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4.1. The Importance of Luminosity Range

In Section 2.2 we commented on the importance of having a sufficiently large range in luminosity to detect and study the BE. Selection effects and intrinsic scatter in the properties of quasar spectra can mask the appearance of the BE. We also mentioned that the KRK study provided some of the most conclusive evidence for the BE because their sample spanned ~ 7 orders of magnitude in luminosity.

The fact that the BE is seen over such a large luminosity range has theoretical implications, in addition to observational uses. This finding provides another challenge to models that rely solely on disk inclination effects or other sources of continuum beaming to produce a BE (KRK; Francis 1993); these scenarios can generally reproduce a BE-like correlation over only 1-2 orders of magnitude in L. Variability was suggested early on as the source of the BE (Murdoch 1983), but the typical amplitude of variability seen to date in Seyfert nuclei and normal QSOs is ltapprox 1 order of magnitude, rather than 7, and when AGNs do vary, they appear to trace out a locus in the Wlambda - L plan that is distinct from that of the ensemble BE (KRK; see also Section 5).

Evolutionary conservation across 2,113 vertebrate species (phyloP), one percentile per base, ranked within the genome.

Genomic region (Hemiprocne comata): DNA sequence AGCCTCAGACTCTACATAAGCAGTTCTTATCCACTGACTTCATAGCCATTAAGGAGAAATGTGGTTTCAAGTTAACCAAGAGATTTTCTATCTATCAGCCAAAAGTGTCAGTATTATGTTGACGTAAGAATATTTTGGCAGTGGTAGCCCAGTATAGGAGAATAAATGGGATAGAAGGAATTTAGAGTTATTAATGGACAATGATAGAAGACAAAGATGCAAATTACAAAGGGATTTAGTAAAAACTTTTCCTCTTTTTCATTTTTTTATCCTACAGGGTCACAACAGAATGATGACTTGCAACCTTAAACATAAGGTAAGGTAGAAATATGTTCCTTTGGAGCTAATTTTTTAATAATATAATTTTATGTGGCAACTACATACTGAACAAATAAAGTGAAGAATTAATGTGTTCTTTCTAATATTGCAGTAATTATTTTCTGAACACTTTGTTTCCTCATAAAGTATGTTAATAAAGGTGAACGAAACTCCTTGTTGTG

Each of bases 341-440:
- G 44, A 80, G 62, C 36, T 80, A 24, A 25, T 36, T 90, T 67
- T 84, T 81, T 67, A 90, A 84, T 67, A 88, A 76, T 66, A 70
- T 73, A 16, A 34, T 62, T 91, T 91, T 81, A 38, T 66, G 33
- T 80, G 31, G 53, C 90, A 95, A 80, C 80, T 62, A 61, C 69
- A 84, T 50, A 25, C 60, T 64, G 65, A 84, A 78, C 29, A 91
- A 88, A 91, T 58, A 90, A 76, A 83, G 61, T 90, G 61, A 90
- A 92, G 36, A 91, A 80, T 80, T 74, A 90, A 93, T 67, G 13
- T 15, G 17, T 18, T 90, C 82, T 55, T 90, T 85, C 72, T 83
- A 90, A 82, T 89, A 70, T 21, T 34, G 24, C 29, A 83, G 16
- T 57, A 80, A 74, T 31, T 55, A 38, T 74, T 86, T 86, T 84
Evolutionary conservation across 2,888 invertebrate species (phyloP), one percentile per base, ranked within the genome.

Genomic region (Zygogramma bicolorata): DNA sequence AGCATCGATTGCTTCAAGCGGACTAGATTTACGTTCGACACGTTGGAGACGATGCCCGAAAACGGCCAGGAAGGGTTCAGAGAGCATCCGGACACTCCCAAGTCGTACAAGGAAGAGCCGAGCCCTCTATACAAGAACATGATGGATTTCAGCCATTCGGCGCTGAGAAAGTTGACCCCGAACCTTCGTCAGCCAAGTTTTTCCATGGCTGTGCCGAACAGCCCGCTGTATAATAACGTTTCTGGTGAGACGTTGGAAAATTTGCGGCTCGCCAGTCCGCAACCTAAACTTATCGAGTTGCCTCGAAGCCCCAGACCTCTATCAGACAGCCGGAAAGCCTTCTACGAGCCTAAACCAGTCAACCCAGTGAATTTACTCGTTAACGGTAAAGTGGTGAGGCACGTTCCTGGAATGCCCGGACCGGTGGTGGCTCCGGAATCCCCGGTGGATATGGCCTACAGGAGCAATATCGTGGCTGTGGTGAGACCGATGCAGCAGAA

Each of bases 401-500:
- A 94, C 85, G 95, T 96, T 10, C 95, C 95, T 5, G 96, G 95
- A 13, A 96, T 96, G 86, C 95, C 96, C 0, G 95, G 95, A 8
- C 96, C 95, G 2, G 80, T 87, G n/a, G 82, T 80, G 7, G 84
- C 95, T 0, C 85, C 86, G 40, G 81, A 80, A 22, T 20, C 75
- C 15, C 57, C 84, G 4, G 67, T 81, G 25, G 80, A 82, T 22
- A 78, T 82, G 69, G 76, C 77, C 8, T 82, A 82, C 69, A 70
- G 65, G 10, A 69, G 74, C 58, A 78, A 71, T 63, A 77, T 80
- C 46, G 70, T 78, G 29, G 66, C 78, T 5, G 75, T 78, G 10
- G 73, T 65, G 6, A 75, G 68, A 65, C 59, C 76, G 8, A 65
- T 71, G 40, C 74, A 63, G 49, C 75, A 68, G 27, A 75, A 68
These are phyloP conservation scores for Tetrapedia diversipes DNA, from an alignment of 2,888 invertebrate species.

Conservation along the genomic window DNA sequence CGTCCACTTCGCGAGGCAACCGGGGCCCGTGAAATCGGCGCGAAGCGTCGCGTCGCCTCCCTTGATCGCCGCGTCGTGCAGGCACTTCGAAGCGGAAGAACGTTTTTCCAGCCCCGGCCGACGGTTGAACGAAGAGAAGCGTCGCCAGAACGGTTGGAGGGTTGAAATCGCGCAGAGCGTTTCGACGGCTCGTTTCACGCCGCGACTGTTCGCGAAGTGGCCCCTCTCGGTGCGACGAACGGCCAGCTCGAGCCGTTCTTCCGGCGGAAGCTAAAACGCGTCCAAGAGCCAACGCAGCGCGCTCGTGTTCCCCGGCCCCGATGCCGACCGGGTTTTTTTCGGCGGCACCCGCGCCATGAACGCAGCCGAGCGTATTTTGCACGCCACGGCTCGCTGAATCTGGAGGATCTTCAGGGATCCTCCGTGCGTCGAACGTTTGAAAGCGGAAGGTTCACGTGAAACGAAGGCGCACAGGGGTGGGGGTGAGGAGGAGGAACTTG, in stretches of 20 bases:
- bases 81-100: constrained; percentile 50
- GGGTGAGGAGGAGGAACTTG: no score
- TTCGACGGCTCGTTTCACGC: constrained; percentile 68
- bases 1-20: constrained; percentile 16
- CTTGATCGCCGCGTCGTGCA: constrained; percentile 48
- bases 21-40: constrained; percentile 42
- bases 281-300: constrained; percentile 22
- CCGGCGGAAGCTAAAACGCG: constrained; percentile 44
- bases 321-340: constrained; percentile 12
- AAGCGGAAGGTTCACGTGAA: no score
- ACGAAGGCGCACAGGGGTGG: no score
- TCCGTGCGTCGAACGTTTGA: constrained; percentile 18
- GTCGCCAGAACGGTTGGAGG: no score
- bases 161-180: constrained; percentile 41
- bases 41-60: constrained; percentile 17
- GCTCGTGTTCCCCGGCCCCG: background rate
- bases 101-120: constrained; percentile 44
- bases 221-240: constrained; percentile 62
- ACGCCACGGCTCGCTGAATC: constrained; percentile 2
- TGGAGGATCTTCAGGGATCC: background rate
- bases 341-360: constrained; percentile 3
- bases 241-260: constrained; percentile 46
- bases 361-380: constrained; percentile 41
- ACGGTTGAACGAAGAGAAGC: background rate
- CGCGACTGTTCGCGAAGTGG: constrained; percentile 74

Given the existence of large scatter in the Baldwin relations, is it possible to understand the origins of this dispersion? Inclination or other beaming phenomena, if not responsible for the BE, may provide a source of scatter in the correlation (Netzer et al. 1992); however, this effect is unlikely to dominate the scatter, since predictions of the resulting equivalent width distributions appear to be inconsistent with the observations (Francis 1993). Variability clearly is a source of scatter in the BE, at least at low luminosities. Korista et al. (1998) have recently suggested that metallicity is another probable source of scatter in the overall trend. This last hypothesis may be testable via use of the N V line strength as a crude indicator of abundances within the broad-line media.